An original copy of Eliminate Down can be yours for only $1530! Or you can pick up a repro cart for around $50…
So, while I believe the world of homebrew games and repro carts is great, that isn’t precisely what I am referring to when I talk about wanting a “new” gaming experience on an old system. Porting homebrew games created by a guy in his basement, or putting a ROM image of a rare game onto a new cart, aren’t the same as creating fully realized, completely fleshed out gaming experiences created by a team of people. Truly professional games for retro consoles are few and far between in the 21st century. Although if you want a pretty remarkable example, take a look at Gunlord:
GunLord! One of the most bad ass run n’ guns you will ever play. ONLY available in physical form on the Neo Geo and Sega Dreamcast.
Gunlord was developed for the now (mostly) defunct Neo Geo hardware by German indie developer NG:DEV.TEAM and released in 2012, a full eight years after the last official Neo Geo game was produced (it was also ported to the Sega Dreamcast, more on that later). Gunlord is a run n’ gun action game that looks and sounds about as professional as any game of the 16-bit era possibly could. It was built and designed completely within the limitations of the Neo Geo hardware and released on an actual 624 megabit Neo Geo cartridge (for both the arcade and home versions of the console). At the time of release, the game retailed for between $400-$500 per cartridge, and the run sold out! Although if you want it now, like most retro items in limited quantity, it will set you back a pretty penny:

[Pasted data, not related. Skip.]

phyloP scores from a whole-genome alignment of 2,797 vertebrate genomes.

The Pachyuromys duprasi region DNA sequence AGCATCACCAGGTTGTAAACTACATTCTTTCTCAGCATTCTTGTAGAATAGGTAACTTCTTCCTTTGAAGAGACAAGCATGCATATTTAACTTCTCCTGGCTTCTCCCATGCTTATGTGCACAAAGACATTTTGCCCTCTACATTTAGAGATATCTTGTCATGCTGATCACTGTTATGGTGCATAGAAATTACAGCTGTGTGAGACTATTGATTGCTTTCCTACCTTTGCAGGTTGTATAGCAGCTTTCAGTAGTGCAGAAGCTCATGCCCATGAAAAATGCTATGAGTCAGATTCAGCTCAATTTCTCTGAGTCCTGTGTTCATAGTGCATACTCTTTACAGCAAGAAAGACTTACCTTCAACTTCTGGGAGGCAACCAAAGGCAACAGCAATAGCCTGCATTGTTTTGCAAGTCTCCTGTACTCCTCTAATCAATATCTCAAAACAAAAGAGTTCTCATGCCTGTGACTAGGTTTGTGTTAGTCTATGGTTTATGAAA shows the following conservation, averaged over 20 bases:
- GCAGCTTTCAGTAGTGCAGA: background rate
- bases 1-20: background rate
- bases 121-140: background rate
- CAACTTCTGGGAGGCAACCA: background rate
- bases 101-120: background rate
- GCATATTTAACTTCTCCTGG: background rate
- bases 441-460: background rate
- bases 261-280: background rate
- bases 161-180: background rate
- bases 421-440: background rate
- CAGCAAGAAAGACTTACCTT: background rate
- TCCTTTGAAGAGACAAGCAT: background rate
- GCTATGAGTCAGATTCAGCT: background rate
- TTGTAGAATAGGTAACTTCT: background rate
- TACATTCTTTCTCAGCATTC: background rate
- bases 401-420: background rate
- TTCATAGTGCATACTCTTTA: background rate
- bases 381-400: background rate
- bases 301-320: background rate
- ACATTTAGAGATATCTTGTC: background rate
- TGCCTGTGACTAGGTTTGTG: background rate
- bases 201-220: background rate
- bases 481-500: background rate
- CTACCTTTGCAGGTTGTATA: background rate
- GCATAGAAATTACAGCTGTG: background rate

If you happen to own a Neo Geo console, a physical copy of GunLord can be yours for the low price of $1400! Might I suggest buying the Dreamcast version which is much more reasonable at around $60.
NG:DEV.TEAM has also released several other games for the Neo Geo/Dreamcast since 2009 with another scheduled for a 2016 release. And speaking of the Dreamcast, there are few consoles as active in the homebrew scene as Sega’s defunct darling. Since its demise in 2001, there have been roughly three dozen independently produced or ported games released on the console, with five more scheduled for 2016. Part of the reason for this Dreamcast renaissance is the systems friendly architecture, making it easy to port games developed on the PC over to the system. The results are quite a few professionally produced games such as the shoot em’ up, Sturmwind:
Sturmwind, by indie studio RedSpotGames is quite frankly one of the most amazing SHMUPs you will ever play, on any system. It can also be played in beautiful wide screen mode on more modern TV’s by using the VGA port on the Dreamcast.